When new product launches don’t go your way what’s to blame? Is it the idea? Or the process?
“We ran out of money before it got traction.”
“Customers liked it in tests, but we got mediocre sales in market.”
“We went out too fast and couldn’t meet customer quality expectations.”
These are three excuses I’ve heard recently from corporate managers who struggled with unsuccessful innovation efforts. In each case, they identified the end result as a product failure. They talked about the loss incurred and how their teams were sent scrambling for a better idea.
Companies generally respond to these types of failures in one of three ways.
1. Restructure the team. They put a new innovation manager in place. Or they pull the innovation team out from the business and put it into an incubator. Or they change the titles of the team members and rebrand the squad. In the end, it often amounts to a cosmetic change and rarely gets to the root of what caused the innovation failure and how to turn things around.
2. Revisit the pipeline. Most companies are not lacking for ideas. When one doesn’t work, they dig up the list from past brainstorming sessions and consultant plans. They put the same process in place to bring the next idea to market.
3. Re-research the market. Seeking better data on customers, the economy, and competitors is often an easy fallback for companies when new products and services don’t behave as desired. The infrastructure is already there in most organizations. And every employee wants to be able to answer the “what went wrong” question with stats and charts.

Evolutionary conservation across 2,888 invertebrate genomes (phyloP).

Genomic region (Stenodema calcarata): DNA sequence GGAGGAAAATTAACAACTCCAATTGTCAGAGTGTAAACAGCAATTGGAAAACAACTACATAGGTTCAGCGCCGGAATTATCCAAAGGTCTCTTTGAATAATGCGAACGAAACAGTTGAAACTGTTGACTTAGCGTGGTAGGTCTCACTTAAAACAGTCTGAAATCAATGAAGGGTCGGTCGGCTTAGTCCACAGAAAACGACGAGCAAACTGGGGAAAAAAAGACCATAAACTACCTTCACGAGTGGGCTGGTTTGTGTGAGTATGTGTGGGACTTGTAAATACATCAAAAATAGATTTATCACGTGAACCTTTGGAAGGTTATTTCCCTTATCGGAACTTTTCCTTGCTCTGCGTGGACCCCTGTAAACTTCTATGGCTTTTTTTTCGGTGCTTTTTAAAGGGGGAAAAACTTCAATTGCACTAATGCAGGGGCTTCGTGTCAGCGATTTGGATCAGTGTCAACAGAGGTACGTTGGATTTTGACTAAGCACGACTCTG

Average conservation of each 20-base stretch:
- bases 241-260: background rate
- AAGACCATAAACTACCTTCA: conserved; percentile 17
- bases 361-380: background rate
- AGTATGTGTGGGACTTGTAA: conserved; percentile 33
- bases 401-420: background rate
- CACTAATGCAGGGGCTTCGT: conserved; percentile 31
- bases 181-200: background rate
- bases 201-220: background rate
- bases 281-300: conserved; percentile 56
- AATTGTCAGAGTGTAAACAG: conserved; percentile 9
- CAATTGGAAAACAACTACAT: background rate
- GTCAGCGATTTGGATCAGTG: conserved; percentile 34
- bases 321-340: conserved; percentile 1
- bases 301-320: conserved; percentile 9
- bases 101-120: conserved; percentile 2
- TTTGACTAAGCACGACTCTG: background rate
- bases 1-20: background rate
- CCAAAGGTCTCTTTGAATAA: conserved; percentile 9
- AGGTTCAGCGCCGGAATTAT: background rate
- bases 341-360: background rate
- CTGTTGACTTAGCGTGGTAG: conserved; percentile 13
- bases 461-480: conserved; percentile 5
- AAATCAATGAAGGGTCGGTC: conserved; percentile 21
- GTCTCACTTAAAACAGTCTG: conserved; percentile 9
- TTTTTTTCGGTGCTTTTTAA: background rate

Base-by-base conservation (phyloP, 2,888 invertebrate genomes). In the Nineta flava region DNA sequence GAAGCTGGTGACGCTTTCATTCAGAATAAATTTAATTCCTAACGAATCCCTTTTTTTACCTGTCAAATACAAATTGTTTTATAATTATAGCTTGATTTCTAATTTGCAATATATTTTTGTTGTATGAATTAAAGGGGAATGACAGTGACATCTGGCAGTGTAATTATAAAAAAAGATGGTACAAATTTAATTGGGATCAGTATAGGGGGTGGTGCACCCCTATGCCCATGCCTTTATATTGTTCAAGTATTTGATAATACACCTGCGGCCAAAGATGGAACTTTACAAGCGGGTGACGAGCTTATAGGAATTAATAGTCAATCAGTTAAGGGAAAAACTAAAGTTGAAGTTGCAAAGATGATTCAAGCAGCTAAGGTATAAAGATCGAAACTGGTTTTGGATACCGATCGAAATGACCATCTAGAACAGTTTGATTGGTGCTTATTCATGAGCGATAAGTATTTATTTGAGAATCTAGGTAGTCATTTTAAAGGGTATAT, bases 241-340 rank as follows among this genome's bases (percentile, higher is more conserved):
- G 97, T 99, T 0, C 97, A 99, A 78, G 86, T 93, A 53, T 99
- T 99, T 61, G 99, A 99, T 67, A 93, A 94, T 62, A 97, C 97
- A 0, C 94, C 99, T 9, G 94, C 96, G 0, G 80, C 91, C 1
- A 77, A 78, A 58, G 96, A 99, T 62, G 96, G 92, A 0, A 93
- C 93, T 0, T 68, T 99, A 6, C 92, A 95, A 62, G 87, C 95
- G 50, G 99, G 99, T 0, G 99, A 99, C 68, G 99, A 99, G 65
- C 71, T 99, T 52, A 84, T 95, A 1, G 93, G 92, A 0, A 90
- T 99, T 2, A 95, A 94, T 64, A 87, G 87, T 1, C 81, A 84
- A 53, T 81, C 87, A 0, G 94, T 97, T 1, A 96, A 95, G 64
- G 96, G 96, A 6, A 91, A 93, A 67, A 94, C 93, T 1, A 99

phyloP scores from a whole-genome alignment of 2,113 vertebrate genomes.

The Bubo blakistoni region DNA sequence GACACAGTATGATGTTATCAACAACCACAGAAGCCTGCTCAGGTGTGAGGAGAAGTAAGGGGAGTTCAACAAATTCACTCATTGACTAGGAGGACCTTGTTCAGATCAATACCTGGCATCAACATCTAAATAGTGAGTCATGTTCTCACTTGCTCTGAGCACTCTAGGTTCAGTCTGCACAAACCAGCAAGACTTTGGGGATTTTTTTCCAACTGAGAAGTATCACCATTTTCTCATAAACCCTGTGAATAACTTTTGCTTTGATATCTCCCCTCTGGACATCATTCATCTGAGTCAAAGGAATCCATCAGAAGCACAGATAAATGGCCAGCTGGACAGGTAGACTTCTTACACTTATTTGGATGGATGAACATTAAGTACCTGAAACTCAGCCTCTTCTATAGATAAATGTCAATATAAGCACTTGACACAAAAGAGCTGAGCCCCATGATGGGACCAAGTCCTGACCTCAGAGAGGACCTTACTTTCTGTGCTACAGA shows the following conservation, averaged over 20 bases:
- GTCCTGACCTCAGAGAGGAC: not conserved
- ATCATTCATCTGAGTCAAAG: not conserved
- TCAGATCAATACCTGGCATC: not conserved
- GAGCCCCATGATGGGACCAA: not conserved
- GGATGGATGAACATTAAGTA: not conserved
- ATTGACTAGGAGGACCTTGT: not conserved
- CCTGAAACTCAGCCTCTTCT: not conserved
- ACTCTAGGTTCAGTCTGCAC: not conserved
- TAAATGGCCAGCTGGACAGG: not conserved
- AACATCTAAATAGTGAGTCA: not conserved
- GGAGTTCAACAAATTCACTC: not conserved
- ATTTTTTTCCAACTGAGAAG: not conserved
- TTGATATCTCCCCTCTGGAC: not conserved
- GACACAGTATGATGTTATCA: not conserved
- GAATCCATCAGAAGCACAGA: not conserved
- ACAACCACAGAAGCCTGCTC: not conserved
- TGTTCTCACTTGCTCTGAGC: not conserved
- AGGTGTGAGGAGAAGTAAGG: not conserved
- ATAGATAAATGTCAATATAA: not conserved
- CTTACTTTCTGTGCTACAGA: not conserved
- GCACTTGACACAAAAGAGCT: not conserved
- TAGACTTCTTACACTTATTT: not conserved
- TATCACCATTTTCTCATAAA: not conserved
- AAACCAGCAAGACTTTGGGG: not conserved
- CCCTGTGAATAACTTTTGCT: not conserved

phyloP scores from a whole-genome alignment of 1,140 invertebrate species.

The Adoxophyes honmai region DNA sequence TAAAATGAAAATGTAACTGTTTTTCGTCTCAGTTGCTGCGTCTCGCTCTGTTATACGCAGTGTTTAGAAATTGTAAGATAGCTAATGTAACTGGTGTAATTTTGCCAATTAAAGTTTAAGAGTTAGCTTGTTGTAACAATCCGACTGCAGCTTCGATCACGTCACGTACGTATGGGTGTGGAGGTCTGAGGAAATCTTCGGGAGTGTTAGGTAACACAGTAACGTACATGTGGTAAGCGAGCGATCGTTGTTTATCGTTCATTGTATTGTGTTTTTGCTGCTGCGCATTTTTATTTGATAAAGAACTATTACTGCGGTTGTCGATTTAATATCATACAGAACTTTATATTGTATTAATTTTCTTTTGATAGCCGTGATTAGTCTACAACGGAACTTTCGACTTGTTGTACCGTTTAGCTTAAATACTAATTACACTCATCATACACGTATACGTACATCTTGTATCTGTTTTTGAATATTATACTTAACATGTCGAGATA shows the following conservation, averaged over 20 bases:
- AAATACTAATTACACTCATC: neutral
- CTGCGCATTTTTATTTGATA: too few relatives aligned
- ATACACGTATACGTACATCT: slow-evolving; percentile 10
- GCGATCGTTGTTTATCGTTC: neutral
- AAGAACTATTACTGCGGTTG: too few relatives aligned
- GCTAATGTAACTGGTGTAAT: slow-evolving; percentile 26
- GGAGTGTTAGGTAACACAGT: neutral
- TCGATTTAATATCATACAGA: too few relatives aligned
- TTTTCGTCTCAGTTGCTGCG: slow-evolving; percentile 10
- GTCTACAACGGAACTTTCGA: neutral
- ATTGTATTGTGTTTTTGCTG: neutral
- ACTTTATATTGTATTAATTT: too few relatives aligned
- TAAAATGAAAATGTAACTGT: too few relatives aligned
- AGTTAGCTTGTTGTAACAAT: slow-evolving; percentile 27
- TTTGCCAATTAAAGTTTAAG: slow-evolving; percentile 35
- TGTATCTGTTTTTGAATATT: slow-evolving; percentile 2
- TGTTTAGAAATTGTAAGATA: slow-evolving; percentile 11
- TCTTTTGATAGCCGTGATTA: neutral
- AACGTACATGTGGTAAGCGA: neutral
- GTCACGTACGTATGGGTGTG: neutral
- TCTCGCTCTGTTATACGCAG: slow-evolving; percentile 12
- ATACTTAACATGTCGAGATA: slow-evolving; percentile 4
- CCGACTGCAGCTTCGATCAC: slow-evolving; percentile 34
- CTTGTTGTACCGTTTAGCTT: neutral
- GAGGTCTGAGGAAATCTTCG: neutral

But maybe it wasn’t the idea that failed. Maybe it was the process.
Effectuation shows us that successful entrepreneurs are able to turn all of these excuses into market successes. Nobody intentionally tries to exhaust all of their start up funds, launch something that doesn’t resonate, or bring a less than ready product to market. But the act of creating leads to unknowable outcomes.
Expert entrepreneurs use them to their advantage. Effectuation refers to this as the Lemonade Principle. They turn lemons into lemonade.
Here is how successful entrepreneurs react in similar situations.
1. “We ran out of money before it got traction.”
Precommitments and partnerships are a way around this. Have customers pay prior to development for investment heavy products. It ensures a buyer for what you’re building.
Partnerships also help to spread the risk and expand the network of possible payers for your innovation. Resource constraints also force creativity. In all likelihood if you are having trouble funding the venture, others are as well. This opens opportunities for collaboration.
2. “Customers liked it in tests, but we got mediocre sales in market.”
View your customers as partners in your innovation venture. One way to do this is to employ some form of pre sales. Another way is to actually co-create with them. How can you take advantage of the skin in the game that early adopters are willing to commit? Deepen your relationship with them and make them part of your sales force.
Also, take a wide view of your innovation efforts. Look not just for what you expect to happen, but what is actually happening. Is it the product / service that customers are reacting to? Or is it your distribution channel? Your marketing? Your packaging? Your pricing? Are they giving you an indication of what they do want that you’re not noticing? Engage your customers in figuring this out.
3. “We went out too fast and couldn’t meet customer quality expectations.”
Things don’t go as planned. So be it. What can be controlled is your response to the unforeseen.
Product flops, quality issues, and marketing gaffes attract customer attention. Customers are in dialogue with you. Make the interaction a pleasant one, and you’ll acquire a customer for life.
The lesson for managers and entrepreneurs alike: the failure might be your innovation process, not your products. Flipping your fails into sales could be well within your control.
--Written by Sara Whiffen, Founder & Managing Partner, Insights Ignited LLC